You can get meat bird chickens (Cornish cross or one close) too but they are really slow and lazy, so put them in a long coop that is not so wide with water and food at each opposite ends so they have to walk back and forth to eat and drink. they don’t jump to well and make easy targets for dogs we learned this and lost two sets of birds to our LGD pups. We got some great heritage breed hens and lost them to the dogs over 2 years, they laid great. We have Red Stars and Rhode island reds and Sex Links, they are barely starting to lay eggs now. Chickens are great.
Let’s say a pig compared to a rabbit, the rabbit will eat small ounce portions as a pig will eat feed by the pound daily. So is it worth it? In the long run, you will get more meat for less feed in the rabbit. On top of that unless you are willing to kill the pig and butcher it as well as cut and wrap you will have to pay a butcher to do that. This is the same for most barn animals unless you can let them graze but they can only graze in the summer if you have enough land to do that. The winter months will require feed, hay and a warm shelter out of the elements and sun.
Okay now if you have factored in your food, cooking and heating now we get to just life. You will want to have a bath or a shower and some people prefer clean clothes once in a while. If you have no power or water how do you wash your clothes as well as your nether regions? Do you go jump in the nearest pond or river and soap you and your clothes or do you get a washing machine and run a generator and pump water to wash clothes? Your back to using lots of gas and lots of water, you won’t believe how much water is wasted washing clothes until your water is in a tote and you watch it slowly disappear while the machine is running.
I will tell you Water is a huge deal, we have a cistern that is fed by a natural spring and the water is wonderful. We have no pipe going up the hill to supply us so we pump water into a water tote and bring it up to our trailer and fill three other totes we have. We use those to do our laundry, take baths and water our garden and drink and cook with. The totes hold 335 gallons of water and even times three they don’t last long watering our garden and taking baths. So having a well with on-demand water is really a necessity. So I would recommend a well to start with and maybe a large holding tank in the cabin that will not freeze. I watched lots of youtube videos and all those scams do not work all of our totes froze even with salt water bottles and heat strips around the totes. You end up with a solid block of ice under 10 degrees, maybe if they were in a shelter it may be a different story. We had trouble with the valves and had to put our chicken heat lamp on it to get it thawed enough to get water out.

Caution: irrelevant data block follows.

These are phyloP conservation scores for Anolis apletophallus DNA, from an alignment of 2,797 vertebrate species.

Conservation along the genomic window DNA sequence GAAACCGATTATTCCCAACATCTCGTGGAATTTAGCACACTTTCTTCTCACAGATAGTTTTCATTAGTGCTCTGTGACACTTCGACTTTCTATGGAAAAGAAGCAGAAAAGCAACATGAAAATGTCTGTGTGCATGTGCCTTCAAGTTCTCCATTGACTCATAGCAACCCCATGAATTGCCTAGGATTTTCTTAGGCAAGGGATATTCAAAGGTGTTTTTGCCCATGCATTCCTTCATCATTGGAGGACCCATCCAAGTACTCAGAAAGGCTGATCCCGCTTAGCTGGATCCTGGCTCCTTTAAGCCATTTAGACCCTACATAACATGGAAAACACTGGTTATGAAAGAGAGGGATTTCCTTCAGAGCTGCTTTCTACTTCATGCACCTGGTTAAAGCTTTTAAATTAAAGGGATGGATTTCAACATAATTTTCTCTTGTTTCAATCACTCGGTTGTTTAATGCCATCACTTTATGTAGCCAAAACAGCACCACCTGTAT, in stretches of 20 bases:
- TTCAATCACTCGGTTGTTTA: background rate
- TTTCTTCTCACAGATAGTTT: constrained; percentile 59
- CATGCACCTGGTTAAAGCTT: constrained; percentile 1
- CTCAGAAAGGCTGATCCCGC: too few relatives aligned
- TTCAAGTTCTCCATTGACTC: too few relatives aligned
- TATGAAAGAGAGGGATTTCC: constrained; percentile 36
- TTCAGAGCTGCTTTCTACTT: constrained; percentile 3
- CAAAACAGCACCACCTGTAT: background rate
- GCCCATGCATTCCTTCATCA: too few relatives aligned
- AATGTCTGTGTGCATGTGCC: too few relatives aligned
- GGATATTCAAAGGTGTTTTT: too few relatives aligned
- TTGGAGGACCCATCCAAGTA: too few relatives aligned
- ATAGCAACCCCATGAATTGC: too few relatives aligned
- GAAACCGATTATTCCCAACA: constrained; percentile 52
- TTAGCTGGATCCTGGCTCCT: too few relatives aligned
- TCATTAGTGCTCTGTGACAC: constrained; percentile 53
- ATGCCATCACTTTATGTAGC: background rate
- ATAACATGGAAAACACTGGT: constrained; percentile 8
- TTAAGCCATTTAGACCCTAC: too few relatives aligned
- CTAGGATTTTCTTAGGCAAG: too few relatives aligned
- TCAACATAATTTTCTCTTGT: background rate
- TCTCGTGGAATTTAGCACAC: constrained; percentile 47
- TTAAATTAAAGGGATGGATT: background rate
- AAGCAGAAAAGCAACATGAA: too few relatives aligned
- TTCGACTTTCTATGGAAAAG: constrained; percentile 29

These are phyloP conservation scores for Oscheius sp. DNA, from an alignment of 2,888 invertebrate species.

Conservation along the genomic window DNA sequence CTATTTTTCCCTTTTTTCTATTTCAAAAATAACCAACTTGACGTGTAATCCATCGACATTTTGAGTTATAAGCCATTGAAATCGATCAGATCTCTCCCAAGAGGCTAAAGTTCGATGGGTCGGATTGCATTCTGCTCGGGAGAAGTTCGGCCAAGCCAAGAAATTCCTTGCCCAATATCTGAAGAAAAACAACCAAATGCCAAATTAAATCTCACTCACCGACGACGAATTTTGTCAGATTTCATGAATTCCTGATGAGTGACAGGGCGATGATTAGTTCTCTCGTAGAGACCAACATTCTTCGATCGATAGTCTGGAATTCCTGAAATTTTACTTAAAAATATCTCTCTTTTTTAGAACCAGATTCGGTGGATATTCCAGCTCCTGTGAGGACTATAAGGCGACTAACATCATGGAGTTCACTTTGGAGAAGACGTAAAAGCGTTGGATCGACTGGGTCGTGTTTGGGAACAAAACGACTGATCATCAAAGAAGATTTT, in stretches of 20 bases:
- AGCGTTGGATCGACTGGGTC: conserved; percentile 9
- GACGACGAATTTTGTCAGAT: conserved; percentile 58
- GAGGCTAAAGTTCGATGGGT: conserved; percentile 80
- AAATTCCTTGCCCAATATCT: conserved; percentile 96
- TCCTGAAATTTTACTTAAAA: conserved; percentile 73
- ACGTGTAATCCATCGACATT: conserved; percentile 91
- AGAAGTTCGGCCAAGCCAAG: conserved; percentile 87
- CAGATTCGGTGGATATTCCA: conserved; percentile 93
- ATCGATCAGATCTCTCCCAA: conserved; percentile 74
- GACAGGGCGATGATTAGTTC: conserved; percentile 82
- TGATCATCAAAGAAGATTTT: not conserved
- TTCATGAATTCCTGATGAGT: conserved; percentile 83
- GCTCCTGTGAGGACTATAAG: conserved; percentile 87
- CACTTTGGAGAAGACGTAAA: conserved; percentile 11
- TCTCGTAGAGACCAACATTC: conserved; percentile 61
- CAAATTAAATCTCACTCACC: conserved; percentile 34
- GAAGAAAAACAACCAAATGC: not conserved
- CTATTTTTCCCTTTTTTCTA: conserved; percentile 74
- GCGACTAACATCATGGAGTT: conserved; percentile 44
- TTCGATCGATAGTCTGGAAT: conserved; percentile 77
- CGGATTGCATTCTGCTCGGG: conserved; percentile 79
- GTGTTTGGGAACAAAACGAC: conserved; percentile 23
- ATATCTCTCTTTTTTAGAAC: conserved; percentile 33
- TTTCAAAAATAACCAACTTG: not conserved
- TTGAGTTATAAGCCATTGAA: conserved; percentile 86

Sewer is another thing you will want and unless you make a compost toilet you will have gallons of waste you will need to get rid of. You can bury a small or large nonfood or food grade tote and put a 55-gallon barrel attached to it with 30 feet of that 5 inch black plastic pipe with the holes in it for your leach line, start at 7 inches at the tote outlet and drop to 3 feet by the end of your leach line. It will work great for a small family. Throw some lime or a bottle of yeast in the tote to get it going or just do nothing it will naturally decompose in the tank. Then you need someplace to do all this, in your backyard or on a few acres in the forest, find someplace nice with privacy and hurry those places are going fast. Watch out for easements too they will mess up your day.
So it all boils down to what you want to spend you can always live like a vegan and eat all the weeds in your garden? lol, not me I need my meat! The lord did say all the fish in the sea and plants fruit and vegetables were for man and woman why would you turn away his gift?